Pulitzer-winning journalist Bob Woodward discusses government, journalism, Sandusky scandal at Penn State

Investigative journalist Bob Woodward believes in what he calls the Hillary Clinton rule: fake it until you make it.

“When you’re the boss, you have to send out that feeling that you like people to take down barriers, to open avenues of communication,” said Woodward.

In a lecture before a packed crowd of Penn State students and community members Thursday in Eisenhower Auditorium, Woodward addressed issues of government communication and offered advice to the community regarding the infamous Jerry Sandusky scandal.

Woodward, the associate editor of The Washington Post, visited Penn State as a part of the Student Programming Association’s Distinguished Speaker Series.

Woodward is best known for his original reporting of the Watergate scandal in 1972 alongside journalist Carl Bernstein. Their exposure of the scandal eventually led to the resignation of President Richard Nixon in 1974, as well as a Pulitzer Prize for Public Service for the Post.

Woodward compared government negotiations to those of marriage.

“You learn that the person on the other side of the table is your best friend,” he said. “That is the person who can give you what you want; that is the person you can get what you need from.”

He explained that, just as in marriage, the process needs to take a long time. He compared this to meetings between President Barack Obama and Republican Speaker of the House John Boehner, whose meetings, according to Woodward, run for hours.

“When you’re trying to work out real serious things, you have to spend time, you have to do all-nighters, you work all weekend,” said Woodward.

Woodward also said that we don’t always know enough about what is going on in government.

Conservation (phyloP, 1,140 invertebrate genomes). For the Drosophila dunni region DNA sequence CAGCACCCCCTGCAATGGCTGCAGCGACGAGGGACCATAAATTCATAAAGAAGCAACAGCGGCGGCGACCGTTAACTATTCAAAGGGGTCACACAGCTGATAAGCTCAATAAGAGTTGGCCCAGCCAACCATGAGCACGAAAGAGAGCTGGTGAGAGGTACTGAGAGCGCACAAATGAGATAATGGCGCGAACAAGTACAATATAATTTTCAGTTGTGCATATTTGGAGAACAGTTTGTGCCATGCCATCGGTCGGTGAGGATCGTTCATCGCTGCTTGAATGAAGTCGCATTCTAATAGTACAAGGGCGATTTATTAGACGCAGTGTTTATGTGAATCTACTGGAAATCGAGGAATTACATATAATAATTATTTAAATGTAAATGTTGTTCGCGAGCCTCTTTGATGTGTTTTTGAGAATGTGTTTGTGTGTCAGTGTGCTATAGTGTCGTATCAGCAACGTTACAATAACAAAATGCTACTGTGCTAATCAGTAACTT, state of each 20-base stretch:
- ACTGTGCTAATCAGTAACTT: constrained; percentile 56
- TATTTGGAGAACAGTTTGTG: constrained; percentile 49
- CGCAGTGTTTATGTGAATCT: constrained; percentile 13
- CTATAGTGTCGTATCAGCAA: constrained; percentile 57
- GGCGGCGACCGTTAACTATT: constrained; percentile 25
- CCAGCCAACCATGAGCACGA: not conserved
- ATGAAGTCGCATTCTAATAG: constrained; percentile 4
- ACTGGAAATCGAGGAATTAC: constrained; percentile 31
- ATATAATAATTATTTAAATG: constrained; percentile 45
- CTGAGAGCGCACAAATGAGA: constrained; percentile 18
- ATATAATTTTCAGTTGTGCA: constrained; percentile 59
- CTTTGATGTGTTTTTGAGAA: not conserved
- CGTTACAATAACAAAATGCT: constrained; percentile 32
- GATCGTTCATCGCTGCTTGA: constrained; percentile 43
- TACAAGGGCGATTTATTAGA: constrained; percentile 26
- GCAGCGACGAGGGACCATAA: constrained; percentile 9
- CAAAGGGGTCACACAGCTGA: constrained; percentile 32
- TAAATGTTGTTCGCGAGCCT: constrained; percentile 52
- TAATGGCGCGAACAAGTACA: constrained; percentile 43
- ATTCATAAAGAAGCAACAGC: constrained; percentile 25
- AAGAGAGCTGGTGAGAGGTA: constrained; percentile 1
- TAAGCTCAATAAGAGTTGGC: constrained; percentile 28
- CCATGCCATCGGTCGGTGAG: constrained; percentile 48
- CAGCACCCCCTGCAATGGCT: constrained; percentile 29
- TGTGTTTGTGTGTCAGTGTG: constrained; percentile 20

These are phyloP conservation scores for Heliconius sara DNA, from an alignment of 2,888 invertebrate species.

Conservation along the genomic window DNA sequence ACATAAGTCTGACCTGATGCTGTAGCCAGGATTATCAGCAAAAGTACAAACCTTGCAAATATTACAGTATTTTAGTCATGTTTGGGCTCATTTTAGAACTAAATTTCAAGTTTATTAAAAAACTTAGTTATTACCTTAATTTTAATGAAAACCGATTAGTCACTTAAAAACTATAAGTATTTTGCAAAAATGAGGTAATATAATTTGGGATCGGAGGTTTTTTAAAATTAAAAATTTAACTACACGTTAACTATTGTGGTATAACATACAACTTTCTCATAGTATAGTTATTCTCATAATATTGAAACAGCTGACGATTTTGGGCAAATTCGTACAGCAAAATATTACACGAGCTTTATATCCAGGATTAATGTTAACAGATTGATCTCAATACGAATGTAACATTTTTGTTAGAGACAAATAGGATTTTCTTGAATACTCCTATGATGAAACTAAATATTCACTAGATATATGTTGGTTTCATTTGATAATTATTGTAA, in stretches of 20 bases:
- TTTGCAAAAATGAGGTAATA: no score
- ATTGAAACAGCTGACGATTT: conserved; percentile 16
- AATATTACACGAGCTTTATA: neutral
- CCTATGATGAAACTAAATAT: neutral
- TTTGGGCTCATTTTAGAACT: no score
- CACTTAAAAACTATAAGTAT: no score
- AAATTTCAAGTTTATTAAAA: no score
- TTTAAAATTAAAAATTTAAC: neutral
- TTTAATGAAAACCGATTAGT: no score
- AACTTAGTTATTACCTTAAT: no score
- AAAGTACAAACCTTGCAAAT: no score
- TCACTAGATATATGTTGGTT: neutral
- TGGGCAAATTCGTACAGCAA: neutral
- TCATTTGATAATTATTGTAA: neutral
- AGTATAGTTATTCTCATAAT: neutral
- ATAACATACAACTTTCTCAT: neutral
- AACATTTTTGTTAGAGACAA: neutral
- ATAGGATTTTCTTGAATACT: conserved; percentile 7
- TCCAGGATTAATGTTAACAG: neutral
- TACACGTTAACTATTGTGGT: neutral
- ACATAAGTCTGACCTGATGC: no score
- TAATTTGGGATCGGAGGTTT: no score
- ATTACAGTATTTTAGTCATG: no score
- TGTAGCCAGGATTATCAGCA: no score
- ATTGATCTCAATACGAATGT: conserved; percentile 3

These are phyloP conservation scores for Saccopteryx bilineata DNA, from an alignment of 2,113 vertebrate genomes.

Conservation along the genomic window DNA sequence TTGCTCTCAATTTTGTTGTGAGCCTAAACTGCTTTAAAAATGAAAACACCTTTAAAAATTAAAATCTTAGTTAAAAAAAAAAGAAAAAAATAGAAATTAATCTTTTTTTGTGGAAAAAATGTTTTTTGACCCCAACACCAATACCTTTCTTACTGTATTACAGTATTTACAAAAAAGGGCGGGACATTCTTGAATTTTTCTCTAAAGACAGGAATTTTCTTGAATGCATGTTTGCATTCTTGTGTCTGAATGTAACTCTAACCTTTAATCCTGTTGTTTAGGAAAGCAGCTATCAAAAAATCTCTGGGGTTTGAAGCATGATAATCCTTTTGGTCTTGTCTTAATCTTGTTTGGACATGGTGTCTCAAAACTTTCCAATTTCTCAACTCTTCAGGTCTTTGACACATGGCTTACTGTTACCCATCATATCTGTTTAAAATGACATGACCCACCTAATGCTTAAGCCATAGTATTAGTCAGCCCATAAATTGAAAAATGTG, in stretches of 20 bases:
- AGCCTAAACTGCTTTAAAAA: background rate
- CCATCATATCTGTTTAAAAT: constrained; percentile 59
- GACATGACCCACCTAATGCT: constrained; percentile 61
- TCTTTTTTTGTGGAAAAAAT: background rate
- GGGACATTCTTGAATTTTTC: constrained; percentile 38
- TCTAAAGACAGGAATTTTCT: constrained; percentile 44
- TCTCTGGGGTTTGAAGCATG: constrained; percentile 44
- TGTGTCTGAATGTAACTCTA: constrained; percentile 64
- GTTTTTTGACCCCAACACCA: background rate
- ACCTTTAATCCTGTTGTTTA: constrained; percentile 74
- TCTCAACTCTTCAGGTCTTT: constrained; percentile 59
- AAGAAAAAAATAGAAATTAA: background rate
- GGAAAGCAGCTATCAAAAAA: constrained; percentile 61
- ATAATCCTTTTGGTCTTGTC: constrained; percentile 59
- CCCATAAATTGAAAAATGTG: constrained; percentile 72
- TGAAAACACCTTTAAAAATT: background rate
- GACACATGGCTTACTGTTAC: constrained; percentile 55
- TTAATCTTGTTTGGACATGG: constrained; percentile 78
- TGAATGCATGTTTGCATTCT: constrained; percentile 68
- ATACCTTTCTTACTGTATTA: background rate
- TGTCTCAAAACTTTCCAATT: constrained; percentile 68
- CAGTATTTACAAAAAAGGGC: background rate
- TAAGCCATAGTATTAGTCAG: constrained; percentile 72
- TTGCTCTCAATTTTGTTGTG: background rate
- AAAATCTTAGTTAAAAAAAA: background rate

“If you ask me what to worry about the most, it’s secret government,” said Woodward. “We don’t really learn (when) government is hidden.”

Although Woodward didn’t spend much time on his experience with the Watergate scandal, he did take a moment to relate his experience as a young journalist in the midst of the scandal to another scandal close to the Penn State community.

Woodward explained that by 1973, although the truth about the Watergate scandal was out, most people did not believe it, including many within the offices of the Post.

He recalled meeting with the Post’s then-publisher Katharine Graham in January 1973. When she asked Woodward when the truth was going to come out, the 29-year-old journalist responded “never.”

“I remember she looked across the table and she had this pained, wounded look on her face,” recalled Wooward. “The kind of look you never want to see you your boss’s face. She said ‘Never? Don’t tell me never.’ ”

Woodward explained that Graham said the “never” means keep working on the story. She told him to take risks.

“I remember leaving the lunch thinking ‘Wow, she understands at her core the business we are in,’ ” he said. “It is not just printing what people say, it is not just covering things in a lackadaisical way, it is to dig for the truth. That is our obligation.”

And so Woodward proposed — and answered — the ultimate question to the Penn State audience.

“As a university, you have to ask yourself: ‘What is the business you are in?’ The business you are in is not winning football games,” he said. “Your job is to educate and take care of students.”